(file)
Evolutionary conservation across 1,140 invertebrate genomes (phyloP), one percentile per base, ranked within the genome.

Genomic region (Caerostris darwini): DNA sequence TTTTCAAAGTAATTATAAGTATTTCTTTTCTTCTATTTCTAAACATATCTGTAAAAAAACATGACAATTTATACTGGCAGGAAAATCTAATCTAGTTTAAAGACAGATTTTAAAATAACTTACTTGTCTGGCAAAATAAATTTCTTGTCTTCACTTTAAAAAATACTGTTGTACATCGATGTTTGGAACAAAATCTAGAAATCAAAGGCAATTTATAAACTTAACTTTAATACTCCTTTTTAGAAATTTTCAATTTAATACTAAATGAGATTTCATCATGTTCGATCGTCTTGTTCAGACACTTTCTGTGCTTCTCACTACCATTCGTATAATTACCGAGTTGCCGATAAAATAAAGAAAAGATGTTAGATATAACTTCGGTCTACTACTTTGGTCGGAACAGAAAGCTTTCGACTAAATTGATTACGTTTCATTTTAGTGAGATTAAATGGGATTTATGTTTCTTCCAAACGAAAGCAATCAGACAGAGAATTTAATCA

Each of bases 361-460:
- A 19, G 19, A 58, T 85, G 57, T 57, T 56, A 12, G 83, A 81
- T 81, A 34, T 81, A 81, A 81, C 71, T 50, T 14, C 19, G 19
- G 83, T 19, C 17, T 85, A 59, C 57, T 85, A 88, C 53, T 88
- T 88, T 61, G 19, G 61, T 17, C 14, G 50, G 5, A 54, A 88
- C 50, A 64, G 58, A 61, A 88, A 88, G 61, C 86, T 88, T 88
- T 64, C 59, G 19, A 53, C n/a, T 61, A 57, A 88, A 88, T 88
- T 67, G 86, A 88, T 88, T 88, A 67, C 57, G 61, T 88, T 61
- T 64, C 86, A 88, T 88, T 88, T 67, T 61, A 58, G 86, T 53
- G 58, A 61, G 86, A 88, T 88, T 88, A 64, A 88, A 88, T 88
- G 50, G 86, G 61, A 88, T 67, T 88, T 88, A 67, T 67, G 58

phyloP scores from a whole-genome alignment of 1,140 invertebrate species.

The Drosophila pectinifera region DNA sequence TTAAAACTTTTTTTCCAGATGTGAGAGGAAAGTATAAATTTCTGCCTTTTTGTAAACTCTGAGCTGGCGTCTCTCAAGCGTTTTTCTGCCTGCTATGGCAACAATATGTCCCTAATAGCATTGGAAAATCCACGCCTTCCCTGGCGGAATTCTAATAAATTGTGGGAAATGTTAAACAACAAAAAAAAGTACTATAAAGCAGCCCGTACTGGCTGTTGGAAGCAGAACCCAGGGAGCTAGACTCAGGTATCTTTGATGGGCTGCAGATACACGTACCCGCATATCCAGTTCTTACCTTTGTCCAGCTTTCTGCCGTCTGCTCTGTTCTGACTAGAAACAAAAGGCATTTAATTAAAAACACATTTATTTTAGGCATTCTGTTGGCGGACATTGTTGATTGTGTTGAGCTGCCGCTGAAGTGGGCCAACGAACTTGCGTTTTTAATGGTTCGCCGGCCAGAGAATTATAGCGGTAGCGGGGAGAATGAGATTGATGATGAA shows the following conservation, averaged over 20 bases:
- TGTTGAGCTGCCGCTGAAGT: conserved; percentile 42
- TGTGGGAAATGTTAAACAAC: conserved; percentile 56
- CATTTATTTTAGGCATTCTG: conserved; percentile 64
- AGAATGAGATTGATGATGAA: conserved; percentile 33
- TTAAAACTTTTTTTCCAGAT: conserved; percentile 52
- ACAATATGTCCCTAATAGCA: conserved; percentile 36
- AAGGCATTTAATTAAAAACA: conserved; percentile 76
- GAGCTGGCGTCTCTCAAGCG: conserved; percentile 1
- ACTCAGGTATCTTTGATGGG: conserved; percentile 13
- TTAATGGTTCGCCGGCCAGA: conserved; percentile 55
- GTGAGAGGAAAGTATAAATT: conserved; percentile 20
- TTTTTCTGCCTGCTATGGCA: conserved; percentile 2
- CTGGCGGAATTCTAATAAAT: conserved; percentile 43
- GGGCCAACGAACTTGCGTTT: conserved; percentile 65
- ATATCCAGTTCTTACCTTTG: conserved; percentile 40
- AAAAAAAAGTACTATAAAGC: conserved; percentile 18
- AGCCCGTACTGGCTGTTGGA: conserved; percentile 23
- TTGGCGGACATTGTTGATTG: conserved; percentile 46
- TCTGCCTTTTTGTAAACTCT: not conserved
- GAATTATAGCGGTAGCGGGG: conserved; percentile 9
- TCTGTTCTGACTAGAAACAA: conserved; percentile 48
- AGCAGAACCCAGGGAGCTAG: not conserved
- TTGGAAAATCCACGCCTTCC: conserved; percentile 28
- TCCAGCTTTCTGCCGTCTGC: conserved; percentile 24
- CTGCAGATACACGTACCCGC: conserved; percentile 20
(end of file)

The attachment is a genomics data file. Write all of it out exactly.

Evolutionary conservation across 1,140 invertebrate genomes (phyloP), one percentile per base, ranked within the genome.

Genomic region (Caerostris darwini): DNA sequence TTTTCAAAGTAATTATAAGTATTTCTTTTCTTCTATTTCTAAACATATCTGTAAAAAAACATGACAATTTATACTGGCAGGAAAATCTAATCTAGTTTAAAGACAGATTTTAAAATAACTTACTTGTCTGGCAAAATAAATTTCTTGTCTTCACTTTAAAAAATACTGTTGTACATCGATGTTTGGAACAAAATCTAGAAATCAAAGGCAATTTATAAACTTAACTTTAATACTCCTTTTTAGAAATTTTCAATTTAATACTAAATGAGATTTCATCATGTTCGATCGTCTTGTTCAGACACTTTCTGTGCTTCTCACTACCATTCGTATAATTACCGAGTTGCCGATAAAATAAAGAAAAGATGTTAGATATAACTTCGGTCTACTACTTTGGTCGGAACAGAAAGCTTTCGACTAAATTGATTACGTTTCATTTTAGTGAGATTAAATGGGATTTATGTTTCTTCCAAACGAAAGCAATCAGACAGAGAATTTAATCA

Each of bases 361-460:
- A 19, G 19, A 58, T 85, G 57, T 57, T 56, A 12, G 83, A 81
- T 81, A 34, T 81, A 81, A 81, C 71, T 50, T 14, C 19, G 19
- G 83, T 19, C 17, T 85, A 59, C 57, T 85, A 88, C 53, T 88
- T 88, T 61, G 19, G 61, T 17, C 14, G 50, G 5, A 54, A 88
- C 50, A 64, G 58, A 61, A 88, A 88, G 61, C 86, T 88, T 88
- T 64, C 59, G 19, A 53, C n/a, T 61, A 57, A 88, A 88, T 88
- T 67, G 86, A 88, T 88, T 88, A 67, C 57, G 61, T 88, T 61
- T 64, C 86, A 88, T 88, T 88, T 67, T 61, A 58, G 86, T 53
- G 58, A 61, G 86, A 88, T 88, T 88, A 64, A 88, A 88, T 88
- G 50, G 86, G 61, A 88, T 67, T 88, T 88, A 67, T 67, G 58

phyloP scores from a whole-genome alignment of 1,140 invertebrate species.

The Drosophila pectinifera region DNA sequence TTAAAACTTTTTTTCCAGATGTGAGAGGAAAGTATAAATTTCTGCCTTTTTGTAAACTCTGAGCTGGCGTCTCTCAAGCGTTTTTCTGCCTGCTATGGCAACAATATGTCCCTAATAGCATTGGAAAATCCACGCCTTCCCTGGCGGAATTCTAATAAATTGTGGGAAATGTTAAACAACAAAAAAAAGTACTATAAAGCAGCCCGTACTGGCTGTTGGAAGCAGAACCCAGGGAGCTAGACTCAGGTATCTTTGATGGGCTGCAGATACACGTACCCGCATATCCAGTTCTTACCTTTGTCCAGCTTTCTGCCGTCTGCTCTGTTCTGACTAGAAACAAAAGGCATTTAATTAAAAACACATTTATTTTAGGCATTCTGTTGGCGGACATTGTTGATTGTGTTGAGCTGCCGCTGAAGTGGGCCAACGAACTTGCGTTTTTAATGGTTCGCCGGCCAGAGAATTATAGCGGTAGCGGGGAGAATGAGATTGATGATGAA shows the following conservation, averaged over 20 bases:
- TGTTGAGCTGCCGCTGAAGT: conserved; percentile 42
- TGTGGGAAATGTTAAACAAC: conserved; percentile 56
- CATTTATTTTAGGCATTCTG: conserved; percentile 64
- AGAATGAGATTGATGATGAA: conserved; percentile 33
- TTAAAACTTTTTTTCCAGAT: conserved; percentile 52
- ACAATATGTCCCTAATAGCA: conserved; percentile 36
- AAGGCATTTAATTAAAAACA: conserved; percentile 76
- GAGCTGGCGTCTCTCAAGCG: conserved; percentile 1
- ACTCAGGTATCTTTGATGGG: conserved; percentile 13
- TTAATGGTTCGCCGGCCAGA: conserved; percentile 55
- GTGAGAGGAAAGTATAAATT: conserved; percentile 20
- TTTTTCTGCCTGCTATGGCA: conserved; percentile 2
- CTGGCGGAATTCTAATAAAT: conserved; percentile 43
- GGGCCAACGAACTTGCGTTT: conserved; percentile 65
- ATATCCAGTTCTTACCTTTG: conserved; percentile 40
- AAAAAAAAGTACTATAAAGC: conserved; percentile 18
- AGCCCGTACTGGCTGTTGGA: conserved; percentile 23
- TTGGCGGACATTGTTGATTG: conserved; percentile 46
- TCTGCCTTTTTGTAAACTCT: not conserved
- GAATTATAGCGGTAGCGGGG: conserved; percentile 9
- TCTGTTCTGACTAGAAACAA: conserved; percentile 48
- AGCAGAACCCAGGGAGCTAG: not conserved
- TTGGAAAATCCACGCCTTCC: conserved; percentile 28
- TCCAGCTTTCTGCCGTCTGC: conserved; percentile 24
- CTGCAGATACACGTACCCGC: conserved; percentile 20